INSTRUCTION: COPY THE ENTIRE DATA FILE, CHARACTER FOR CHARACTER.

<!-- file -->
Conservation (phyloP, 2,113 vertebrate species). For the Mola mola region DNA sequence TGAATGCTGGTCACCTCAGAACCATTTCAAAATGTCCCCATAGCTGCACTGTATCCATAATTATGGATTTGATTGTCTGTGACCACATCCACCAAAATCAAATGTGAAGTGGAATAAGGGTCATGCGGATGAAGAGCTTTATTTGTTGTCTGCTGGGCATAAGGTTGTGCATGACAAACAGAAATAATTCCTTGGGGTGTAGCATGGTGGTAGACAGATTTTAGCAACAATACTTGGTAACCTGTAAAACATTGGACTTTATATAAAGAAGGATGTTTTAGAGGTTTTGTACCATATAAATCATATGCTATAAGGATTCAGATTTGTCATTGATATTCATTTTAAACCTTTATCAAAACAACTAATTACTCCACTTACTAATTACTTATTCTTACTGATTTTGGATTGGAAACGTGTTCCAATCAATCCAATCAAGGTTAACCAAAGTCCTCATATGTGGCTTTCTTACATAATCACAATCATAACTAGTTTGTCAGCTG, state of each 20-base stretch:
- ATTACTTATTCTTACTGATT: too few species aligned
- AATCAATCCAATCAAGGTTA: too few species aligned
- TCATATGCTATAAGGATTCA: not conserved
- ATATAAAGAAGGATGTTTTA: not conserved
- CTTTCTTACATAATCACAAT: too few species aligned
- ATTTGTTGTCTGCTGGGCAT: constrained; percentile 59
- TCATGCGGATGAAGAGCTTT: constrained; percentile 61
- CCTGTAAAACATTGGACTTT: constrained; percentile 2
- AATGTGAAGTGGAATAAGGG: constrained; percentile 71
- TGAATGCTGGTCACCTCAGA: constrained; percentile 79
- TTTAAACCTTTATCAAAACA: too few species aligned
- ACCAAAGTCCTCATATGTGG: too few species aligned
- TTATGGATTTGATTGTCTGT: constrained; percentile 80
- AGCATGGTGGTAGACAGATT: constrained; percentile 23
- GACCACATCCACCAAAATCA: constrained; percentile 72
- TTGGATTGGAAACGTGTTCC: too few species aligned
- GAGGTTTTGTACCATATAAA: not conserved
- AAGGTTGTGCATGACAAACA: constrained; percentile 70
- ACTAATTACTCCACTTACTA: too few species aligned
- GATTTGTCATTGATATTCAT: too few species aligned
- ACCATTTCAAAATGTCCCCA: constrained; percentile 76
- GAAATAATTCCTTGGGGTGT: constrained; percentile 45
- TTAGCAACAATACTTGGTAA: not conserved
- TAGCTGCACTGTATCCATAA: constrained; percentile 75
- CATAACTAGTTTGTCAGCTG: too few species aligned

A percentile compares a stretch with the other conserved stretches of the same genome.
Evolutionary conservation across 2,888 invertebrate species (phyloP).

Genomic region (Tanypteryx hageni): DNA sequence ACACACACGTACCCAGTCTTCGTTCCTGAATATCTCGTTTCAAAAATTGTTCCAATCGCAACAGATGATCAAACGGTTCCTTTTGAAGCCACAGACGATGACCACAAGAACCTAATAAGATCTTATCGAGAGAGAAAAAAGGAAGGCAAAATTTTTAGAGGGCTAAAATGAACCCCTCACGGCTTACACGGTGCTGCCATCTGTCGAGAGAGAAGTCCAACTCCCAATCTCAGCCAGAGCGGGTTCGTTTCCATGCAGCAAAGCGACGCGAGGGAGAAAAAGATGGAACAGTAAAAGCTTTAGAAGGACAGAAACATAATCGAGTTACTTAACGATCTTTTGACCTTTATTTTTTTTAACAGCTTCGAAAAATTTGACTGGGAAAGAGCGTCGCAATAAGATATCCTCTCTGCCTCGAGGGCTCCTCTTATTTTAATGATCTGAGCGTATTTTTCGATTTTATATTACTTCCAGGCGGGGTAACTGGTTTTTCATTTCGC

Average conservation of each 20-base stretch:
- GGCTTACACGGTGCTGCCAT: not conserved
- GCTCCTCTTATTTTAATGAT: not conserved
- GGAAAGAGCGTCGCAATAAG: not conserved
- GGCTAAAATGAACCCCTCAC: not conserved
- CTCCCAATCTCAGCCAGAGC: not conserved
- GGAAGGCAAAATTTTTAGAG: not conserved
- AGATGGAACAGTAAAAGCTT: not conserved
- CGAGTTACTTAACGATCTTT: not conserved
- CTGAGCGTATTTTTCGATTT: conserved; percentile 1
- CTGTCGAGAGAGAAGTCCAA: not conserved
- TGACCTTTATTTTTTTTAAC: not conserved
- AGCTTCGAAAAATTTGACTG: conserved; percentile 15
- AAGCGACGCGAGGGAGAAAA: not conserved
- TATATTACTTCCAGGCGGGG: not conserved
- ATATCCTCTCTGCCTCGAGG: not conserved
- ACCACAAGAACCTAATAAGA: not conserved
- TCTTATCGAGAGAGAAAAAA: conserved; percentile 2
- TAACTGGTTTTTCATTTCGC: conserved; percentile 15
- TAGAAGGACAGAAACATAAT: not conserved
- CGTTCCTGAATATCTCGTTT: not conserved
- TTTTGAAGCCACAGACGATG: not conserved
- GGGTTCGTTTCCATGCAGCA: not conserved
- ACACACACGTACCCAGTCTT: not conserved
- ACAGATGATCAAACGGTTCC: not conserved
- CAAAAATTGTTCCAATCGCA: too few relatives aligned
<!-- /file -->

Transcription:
Conservation (phyloP, 2,113 vertebrate species). For the Mola mola region DNA sequence TGAATGCTGGTCACCTCAGAACCATTTCAAAATGTCCCCATAGCTGCACTGTATCCATAATTATGGATTTGATTGTCTGTGACCACATCCACCAAAATCAAATGTGAAGTGGAATAAGGGTCATGCGGATGAAGAGCTTTATTTGTTGTCTGCTGGGCATAAGGTTGTGCATGACAAACAGAAATAATTCCTTGGGGTGTAGCATGGTGGTAGACAGATTTTAGCAACAATACTTGGTAACCTGTAAAACATTGGACTTTATATAAAGAAGGATGTTTTAGAGGTTTTGTACCATATAAATCATATGCTATAAGGATTCAGATTTGTCATTGATATTCATTTTAAACCTTTATCAAAACAACTAATTACTCCACTTACTAATTACTTATTCTTACTGATTTTGGATTGGAAACGTGTTCCAATCAATCCAATCAAGGTTAACCAAAGTCCTCATATGTGGCTTTCTTACATAATCACAATCATAACTAGTTTGTCAGCTG, state of each 20-base stretch:
- ATTACTTATTCTTACTGATT: too few species aligned
- AATCAATCCAATCAAGGTTA: too few species aligned
- TCATATGCTATAAGGATTCA: not conserved
- ATATAAAGAAGGATGTTTTA: not conserved
- CTTTCTTACATAATCACAAT: too few species aligned
- ATTTGTTGTCTGCTGGGCAT: constrained; percentile 59
- TCATGCGGATGAAGAGCTTT: constrained; percentile 61
- CCTGTAAAACATTGGACTTT: constrained; percentile 2
- AATGTGAAGTGGAATAAGGG: constrained; percentile 71
- TGAATGCTGGTCACCTCAGA: constrained; percentile 79
- TTTAAACCTTTATCAAAACA: too few species aligned
- ACCAAAGTCCTCATATGTGG: too few species aligned
- TTATGGATTTGATTGTCTGT: constrained; percentile 80
- AGCATGGTGGTAGACAGATT: constrained; percentile 23
- GACCACATCCACCAAAATCA: constrained; percentile 72
- TTGGATTGGAAACGTGTTCC: too few species aligned
- GAGGTTTTGTACCATATAAA: not conserved
- AAGGTTGTGCATGACAAACA: constrained; percentile 70
- ACTAATTACTCCACTTACTA: too few species aligned
- GATTTGTCATTGATATTCAT: too few species aligned
- ACCATTTCAAAATGTCCCCA: constrained; percentile 76
- GAAATAATTCCTTGGGGTGT: constrained; percentile 45
- TTAGCAACAATACTTGGTAA: not conserved
- TAGCTGCACTGTATCCATAA: constrained; percentile 75
- CATAACTAGTTTGTCAGCTG: too few species aligned

A percentile compares a stretch with the other conserved stretches of the same genome.
Evolutionary conservation across 2,888 invertebrate species (phyloP).

Genomic region (Tanypteryx hageni): DNA sequence ACACACACGTACCCAGTCTTCGTTCCTGAATATCTCGTTTCAAAAATTGTTCCAATCGCAACAGATGATCAAACGGTTCCTTTTGAAGCCACAGACGATGACCACAAGAACCTAATAAGATCTTATCGAGAGAGAAAAAAGGAAGGCAAAATTTTTAGAGGGCTAAAATGAACCCCTCACGGCTTACACGGTGCTGCCATCTGTCGAGAGAGAAGTCCAACTCCCAATCTCAGCCAGAGCGGGTTCGTTTCCATGCAGCAAAGCGACGCGAGGGAGAAAAAGATGGAACAGTAAAAGCTTTAGAAGGACAGAAACATAATCGAGTTACTTAACGATCTTTTGACCTTTATTTTTTTTAACAGCTTCGAAAAATTTGACTGGGAAAGAGCGTCGCAATAAGATATCCTCTCTGCCTCGAGGGCTCCTCTTATTTTAATGATCTGAGCGTATTTTTCGATTTTATATTACTTCCAGGCGGGGTAACTGGTTTTTCATTTCGC

Average conservation of each 20-base stretch:
- GGCTTACACGGTGCTGCCAT: not conserved
- GCTCCTCTTATTTTAATGAT: not conserved
- GGAAAGAGCGTCGCAATAAG: not conserved
- GGCTAAAATGAACCCCTCAC: not conserved
- CTCCCAATCTCAGCCAGAGC: not conserved
- GGAAGGCAAAATTTTTAGAG: not conserved
- AGATGGAACAGTAAAAGCTT: not conserved
- CGAGTTACTTAACGATCTTT: not conserved
- CTGAGCGTATTTTTCGATTT: conserved; percentile 1
- CTGTCGAGAGAGAAGTCCAA: not conserved
- TGACCTTTATTTTTTTTAAC: not conserved
- AGCTTCGAAAAATTTGACTG: conserved; percentile 15
- AAGCGACGCGAGGGAGAAAA: not conserved
- TATATTACTTCCAGGCGGGG: not conserved
- ATATCCTCTCTGCCTCGAGG: not conserved
- ACCACAAGAACCTAATAAGA: not conserved
- TCTTATCGAGAGAGAAAAAA: conserved; percentile 2
- TAACTGGTTTTTCATTTCGC: conserved; percentile 15
- TAGAAGGACAGAAACATAAT: not conserved
- CGTTCCTGAATATCTCGTTT: not conserved
- TTTTGAAGCCACAGACGATG: not conserved
- GGGTTCGTTTCCATGCAGCA: not conserved
- ACACACACGTACCCAGTCTT: not conserved
- ACAGATGATCAAACGGTTCC: not conserved
- CAAAAATTGTTCCAATCGCA: too few relatives aligned